Of Nations Broken

Looka my essay!

Where, now, is the great and mighty Pharonic kingdom of Egypt? An unstable republic with a junta fond of silent coups? That it is. Today’s China is, although still immensely powerful, very different from the ancient empire that held fast for thousands of years.

Indeed, the very countries that first took down that great empire now once again look pathetic and insignificant in the face of an entirely new China, enjoying, though in its infancy, the dawn of a golden age or – to use the Asimov term—cultural spurt.

Indeed, it is possible that such a brief revolution may happen to a Western nation. Even America, the world’s economic Titan, is beginning to show its cracks. The harsh “democracy” they (and many other Western countries, chiefly the UK) impose breeds resentment among many.

It seems at present that China deal with their problems in a rather mercantile way; they have so far preferred to buy huge stretches of land rather than send in an army to find the so-called “WMDs”. We shall see.

I do not for a moment expect that China will last for ever; again we shall have to see what happens. One nice trait of China is secularism. The USA is a very much religious-governed country and as it is a (generally) Christian government, military actions can sometimes be dangerously near holy sites.

Of course, when the USA was first created, it was meant to be a society where religion did not interfere with politics. The founding fathers were mostly deists (belief in a non-intervening god) and some possibly even atheists.

At any rate, someone will take over. Let us only hope that they take good care of us all.

9 Responses to Of Nations Broken

  1. very thoughtful points. i was just reading in the new yorker last night that change of course is always happening – sometimes very painful – but the things that come of it can be great. looking forward to your next piece – bravo!

  2. Hey Z. This is very interesting stuff and similar to what I have been studying recently for my degree (Economics with East Asian Studies) and I have some stuff that might be interesting for you, if you are interested in whether China will take over the world, or whether the US will stay in charge.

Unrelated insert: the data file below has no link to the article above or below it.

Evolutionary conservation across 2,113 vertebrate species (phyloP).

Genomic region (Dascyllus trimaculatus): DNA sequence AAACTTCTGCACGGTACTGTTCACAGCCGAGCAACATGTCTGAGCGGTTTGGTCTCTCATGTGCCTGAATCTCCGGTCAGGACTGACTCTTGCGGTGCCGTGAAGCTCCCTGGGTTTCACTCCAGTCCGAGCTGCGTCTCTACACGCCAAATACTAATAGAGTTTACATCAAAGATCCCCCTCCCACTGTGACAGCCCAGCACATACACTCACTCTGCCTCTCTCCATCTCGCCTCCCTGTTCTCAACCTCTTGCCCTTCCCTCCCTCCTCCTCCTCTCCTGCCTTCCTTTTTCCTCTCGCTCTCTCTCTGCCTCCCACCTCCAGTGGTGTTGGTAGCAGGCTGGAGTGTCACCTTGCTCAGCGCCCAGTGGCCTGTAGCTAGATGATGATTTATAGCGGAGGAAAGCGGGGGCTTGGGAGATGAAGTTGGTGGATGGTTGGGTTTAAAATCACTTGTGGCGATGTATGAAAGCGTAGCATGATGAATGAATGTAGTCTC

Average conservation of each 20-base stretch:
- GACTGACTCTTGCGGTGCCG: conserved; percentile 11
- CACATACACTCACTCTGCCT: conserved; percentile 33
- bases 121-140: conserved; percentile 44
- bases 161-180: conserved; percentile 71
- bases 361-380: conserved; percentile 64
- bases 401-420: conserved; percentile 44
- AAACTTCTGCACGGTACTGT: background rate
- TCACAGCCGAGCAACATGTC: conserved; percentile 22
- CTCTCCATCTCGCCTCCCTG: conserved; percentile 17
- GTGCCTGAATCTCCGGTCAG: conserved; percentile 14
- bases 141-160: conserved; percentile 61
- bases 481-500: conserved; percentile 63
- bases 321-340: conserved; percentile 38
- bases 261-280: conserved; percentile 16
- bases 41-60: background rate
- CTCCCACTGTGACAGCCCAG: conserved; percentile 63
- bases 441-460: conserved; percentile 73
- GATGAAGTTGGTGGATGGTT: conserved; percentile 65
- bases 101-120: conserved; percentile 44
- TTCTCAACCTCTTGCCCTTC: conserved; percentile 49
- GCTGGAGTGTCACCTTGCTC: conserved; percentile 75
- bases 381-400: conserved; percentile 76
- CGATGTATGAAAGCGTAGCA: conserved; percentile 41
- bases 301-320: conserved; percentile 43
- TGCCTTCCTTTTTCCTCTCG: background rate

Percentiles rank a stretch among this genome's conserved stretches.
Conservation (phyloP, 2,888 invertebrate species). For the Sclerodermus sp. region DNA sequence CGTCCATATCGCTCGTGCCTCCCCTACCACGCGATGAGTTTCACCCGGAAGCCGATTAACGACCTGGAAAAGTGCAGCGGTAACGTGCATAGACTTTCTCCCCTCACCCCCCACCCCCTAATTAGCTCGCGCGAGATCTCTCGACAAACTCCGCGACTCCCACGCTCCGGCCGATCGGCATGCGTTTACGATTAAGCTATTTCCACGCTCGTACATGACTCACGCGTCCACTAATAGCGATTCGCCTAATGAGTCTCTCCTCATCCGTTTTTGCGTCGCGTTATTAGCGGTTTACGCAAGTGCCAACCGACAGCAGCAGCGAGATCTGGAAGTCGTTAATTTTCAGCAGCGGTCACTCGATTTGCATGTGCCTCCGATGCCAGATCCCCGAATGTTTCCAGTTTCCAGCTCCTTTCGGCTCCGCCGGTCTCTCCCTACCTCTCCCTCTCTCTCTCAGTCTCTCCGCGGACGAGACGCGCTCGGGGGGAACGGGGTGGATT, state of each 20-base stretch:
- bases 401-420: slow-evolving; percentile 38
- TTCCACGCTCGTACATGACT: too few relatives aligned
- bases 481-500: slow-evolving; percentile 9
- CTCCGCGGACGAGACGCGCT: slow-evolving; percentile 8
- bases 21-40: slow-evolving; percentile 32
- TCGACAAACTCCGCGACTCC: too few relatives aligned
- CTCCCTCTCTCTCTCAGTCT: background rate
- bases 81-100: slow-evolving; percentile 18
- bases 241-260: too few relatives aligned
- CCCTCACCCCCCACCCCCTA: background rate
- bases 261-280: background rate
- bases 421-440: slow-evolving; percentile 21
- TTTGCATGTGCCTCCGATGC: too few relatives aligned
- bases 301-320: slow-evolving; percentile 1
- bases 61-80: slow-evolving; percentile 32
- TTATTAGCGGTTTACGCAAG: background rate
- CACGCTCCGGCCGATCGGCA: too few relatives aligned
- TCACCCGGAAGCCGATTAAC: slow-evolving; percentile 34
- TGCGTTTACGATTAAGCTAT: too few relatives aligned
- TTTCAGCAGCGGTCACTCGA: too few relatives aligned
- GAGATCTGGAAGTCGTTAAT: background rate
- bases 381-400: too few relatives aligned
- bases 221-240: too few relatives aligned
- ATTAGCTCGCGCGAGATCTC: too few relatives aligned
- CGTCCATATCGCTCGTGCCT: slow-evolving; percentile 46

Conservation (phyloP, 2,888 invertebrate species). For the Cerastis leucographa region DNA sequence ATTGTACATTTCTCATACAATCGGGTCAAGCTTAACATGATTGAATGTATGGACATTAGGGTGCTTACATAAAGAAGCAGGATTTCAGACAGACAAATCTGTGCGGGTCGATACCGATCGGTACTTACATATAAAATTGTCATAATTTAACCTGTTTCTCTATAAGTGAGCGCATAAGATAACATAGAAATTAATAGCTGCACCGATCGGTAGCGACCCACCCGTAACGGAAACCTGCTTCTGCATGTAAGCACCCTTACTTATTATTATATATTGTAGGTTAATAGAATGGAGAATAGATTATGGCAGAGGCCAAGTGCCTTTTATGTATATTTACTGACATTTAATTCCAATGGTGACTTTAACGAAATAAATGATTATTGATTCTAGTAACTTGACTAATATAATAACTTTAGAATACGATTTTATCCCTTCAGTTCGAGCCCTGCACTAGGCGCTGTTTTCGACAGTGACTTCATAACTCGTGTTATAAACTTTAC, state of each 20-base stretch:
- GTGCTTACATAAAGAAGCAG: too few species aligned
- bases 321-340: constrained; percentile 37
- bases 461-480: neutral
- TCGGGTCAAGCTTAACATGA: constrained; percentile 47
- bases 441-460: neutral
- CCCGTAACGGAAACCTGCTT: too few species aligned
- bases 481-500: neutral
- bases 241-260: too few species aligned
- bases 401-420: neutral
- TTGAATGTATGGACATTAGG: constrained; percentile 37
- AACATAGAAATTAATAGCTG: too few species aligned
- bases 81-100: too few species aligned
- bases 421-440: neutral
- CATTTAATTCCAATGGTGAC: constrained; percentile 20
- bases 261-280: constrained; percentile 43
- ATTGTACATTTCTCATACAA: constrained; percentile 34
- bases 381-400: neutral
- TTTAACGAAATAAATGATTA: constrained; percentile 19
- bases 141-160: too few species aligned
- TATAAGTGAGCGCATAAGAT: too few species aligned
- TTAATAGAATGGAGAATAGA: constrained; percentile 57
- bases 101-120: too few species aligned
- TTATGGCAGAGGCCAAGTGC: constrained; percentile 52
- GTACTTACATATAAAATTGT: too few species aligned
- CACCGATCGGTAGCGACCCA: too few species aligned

Firstly there’s “A World Without Power,” an article by Niall Ferguson about the alternatives to the USA’s global dominance: http://www.foreignpolicy.com/articles/2004/07/01/a_world_without_power
    Then there’s “The End of the Neo-Conservative Moment,” a paper by John Ikenberry which talks about the role of the US in the world since the invasion of Iraq. It’s quite long but it’s absolutely packed with info!

    I hope you get a chance to read these at some point as two very different responses to your essay!

  3. An excellent piece of work. I wish some of my LVI politics students (ex-students from yesterday!) could write something as wide ranging and thoughtful. And I see from Mum’s blog that the loss of the sandals is not really your fault…

  4. Nice essay!

    I don’t think I agree with this line though- “One nice trait of China is secularism. The USA is a very much religious-governed country and as it is a (generally) Christian government, military actions can sometimes be dangerously near holy sites.”

    Aside from the fact that religion is a rather complex issue, it’s worth noting that the majority of the Chinese army right now is in Tibet (I was in Lhasa last year, and there are several posts on each block filled with soldiers who have submachine guns) where they tend to do very violent crackdowns against protesting monks. So lots of action near religious sites albeit not much you see or hear about, and enforced secularism.

    Food for thought. :)

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